Plaintiffs' counsel, defence counsel, insurers and insurance adjusters need to be aware of the applicable provisions of the workers' compensation legislation in their jurisdiction. The legislation alters traditional common law negligence principles and arguably gives an injured worker an advantage in the litigation by eliminating contributory negligence, voluntary assumption of risk defences, and permitting an expanded scope of potential parties to sue. Further, with the Fleming v. Massey decision, the Ontario Court of Appeal has confirmed that as a matter of public policy, parties cannot contract out of these provisions. Therefore, any waiver or release of liability that the parties might previously have negotiated will be void and of no effect.

All of the above suggests that if you are an employer that is otherwise excluded from the coverage afforded by the workers' compensation legislation in your jurisdiction, it might be worthwhile to consider applying for voluntary workers' compensation coverage. In New Brunswick, voluntary coverage is an option, albeit on such terms and conditions and for such period of time as WorkSafe NB may determine13. Voluntary coverage is also available in Nova Scotia14 and Prince Edward Island15.


1 2016 ONCA 70
2 1997, S.O. 1997, c. 16 Sched. A
3 Part II Sections 86 to 88 Workers' Compensation Act SNB c. W-13
4Part I Sections 221 to 223 Workers' Compensation Act SNS 1994-95 c. 10
5 Part II Sections 87 to 90 Workers' Compensation Act RSPEI 1988 c. W-7.1
6 Item 1 at para. 2
7 Ibid at para 6
8 Ibid at para. 11
9 Ibid at paras. 24 and 25
10 Ibid at para. 34
11 Ibid at para. 46
12 Subsection 2(3) and 6 of the Workers' Compensation Act and subsections 3(1) and 3(2) of New Brunswick Regulation 82-97 under the Workers' Compensation Act – Exclusion of Workers Regulation – Workers' Compensation Act
13 Subsections 4(1) and 4(2) of the Workers' Compensation Act
14 Subsection 4(1) of the Workers' Compensation Act (NS)
15 Subsection 2(3) of the Workers' Compensation Act (PEI)

The content of this article is intended to provide a general guide to the subject matter. Specialist advice should be sought about your specific circumstances.

To print this article, all you need is to be registered on

Click to Login as an existing user or Register so you can print this article.

In association with
Related Video
Up-coming Events Search
Font Size:
Mondaq on Twitter
Register for Access and our Free Biweekly Alert for
This service is completely free. Access 250,000 archived articles from 100+ countries and get a personalised email twice a week covering developments (and yes, our lawyers like to think you’ve read our Disclaimer).
Email Address
Company Name
Confirm Password
Mondaq Topics -- Select your Interests
 Law Performance
 Law Practice
 Media & IT
 Real Estate
 Wealth Mgt
Asia Pacific
European Union
Latin America
Middle East
United States
Worldwide Updates
Check to state you have read and
agree to our Terms and Conditions

Terms & Conditions and Privacy Statement (the Website) is owned and managed by Mondaq Ltd and as a user you are granted a non-exclusive, revocable license to access the Website under its terms and conditions of use. Your use of the Website constitutes your agreement to the following terms and conditions of use. Mondaq Ltd may terminate your use of the Website if you are in breach of these terms and conditions or if Mondaq Ltd decides to terminate your license of use for whatever reason.

Use of

You may use the Website but are required to register as a user if you wish to read the full text of the content and articles available (the Content). You may not modify, publish, transmit, transfer or sell, reproduce, create derivative works from, distribute, perform, link, display, or in any way exploit any of the Content, in whole or in part, except as expressly permitted in these terms & conditions or with the prior written consent of Mondaq Ltd. You may not use electronic or other means to extract details or information about’s content, users or contributors in order to offer them any services or products which compete directly or indirectly with Mondaq Ltd’s services and products.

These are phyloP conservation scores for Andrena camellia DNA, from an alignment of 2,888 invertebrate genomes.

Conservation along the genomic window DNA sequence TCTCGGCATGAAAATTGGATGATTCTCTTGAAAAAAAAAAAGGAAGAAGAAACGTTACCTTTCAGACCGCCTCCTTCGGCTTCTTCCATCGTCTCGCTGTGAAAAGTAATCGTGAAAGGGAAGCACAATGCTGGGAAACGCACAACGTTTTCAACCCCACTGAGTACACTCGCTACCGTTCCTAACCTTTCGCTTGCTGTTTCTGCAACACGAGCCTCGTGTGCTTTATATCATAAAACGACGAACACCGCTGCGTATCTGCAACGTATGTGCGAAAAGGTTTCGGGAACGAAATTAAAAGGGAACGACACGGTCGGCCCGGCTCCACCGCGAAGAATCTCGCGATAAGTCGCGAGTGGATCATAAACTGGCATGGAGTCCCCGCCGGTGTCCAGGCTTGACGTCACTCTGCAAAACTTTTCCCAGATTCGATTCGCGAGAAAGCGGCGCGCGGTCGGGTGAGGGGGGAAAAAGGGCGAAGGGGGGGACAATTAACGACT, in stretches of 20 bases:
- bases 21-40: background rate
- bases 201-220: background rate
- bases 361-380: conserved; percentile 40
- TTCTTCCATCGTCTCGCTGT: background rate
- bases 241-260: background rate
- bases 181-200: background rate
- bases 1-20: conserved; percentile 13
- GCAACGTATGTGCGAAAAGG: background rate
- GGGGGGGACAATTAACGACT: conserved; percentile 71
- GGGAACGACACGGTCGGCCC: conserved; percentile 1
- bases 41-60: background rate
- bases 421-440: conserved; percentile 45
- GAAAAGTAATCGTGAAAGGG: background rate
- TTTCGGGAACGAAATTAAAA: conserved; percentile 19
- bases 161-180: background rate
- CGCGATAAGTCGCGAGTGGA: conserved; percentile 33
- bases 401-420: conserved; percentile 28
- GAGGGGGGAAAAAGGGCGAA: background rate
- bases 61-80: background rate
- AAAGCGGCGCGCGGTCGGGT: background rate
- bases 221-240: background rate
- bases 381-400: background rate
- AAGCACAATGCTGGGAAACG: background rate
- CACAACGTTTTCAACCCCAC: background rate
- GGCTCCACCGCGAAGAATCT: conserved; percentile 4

Mondaq Ltd and/or its respective suppliers make no representations about the suitability of the information contained in the documents and related graphics published on this server for any purpose. All such documents and related graphics are provided "as is" without warranty of any kind. Mondaq Ltd and/or its respective suppliers hereby disclaim all warranties and conditions with regard to this information, including all implied warranties and conditions of merchantability, fitness for a particular purpose, title and non-infringement. In no event shall Mondaq Ltd and/or its respective suppliers be liable for any special, indirect or consequential damages or any damages whatsoever resulting from loss of use, data or profits, whether in an action of contract, negligence or other tortious action, arising out of or in connection with the use or performance of information available from this server.

The documents and related graphics published on this server could include technical inaccuracies or typographical errors. Changes are periodically added to the information herein. Mondaq Ltd and/or its respective suppliers may make improvements and/or changes in the product(s) and/or the program(s) described herein at any time.


Mondaq Ltd requires you to register and provide information that personally identifies you, including what sort of information you are interested in, for three primary purposes:

  • To allow you to personalize the Mondaq websites you are visiting.
  • To enable features such as password reminder, newsletter alerts, email a colleague, and linking from Mondaq (and its affiliate sites) to your website.
  • To produce demographic feedback for our information providers who provide information free for your use.

Mondaq (and its affiliate sites) do not sell or provide your details to third parties other than information providers. The reason we provide our information providers with this information is so that they can measure the response their articles are receiving and provide you with information about their products and services.

If you do not want us to provide your name and email address you may opt out by clicking here .

If you do not wish to receive any future announcements of products and services offered by Mondaq by clicking here .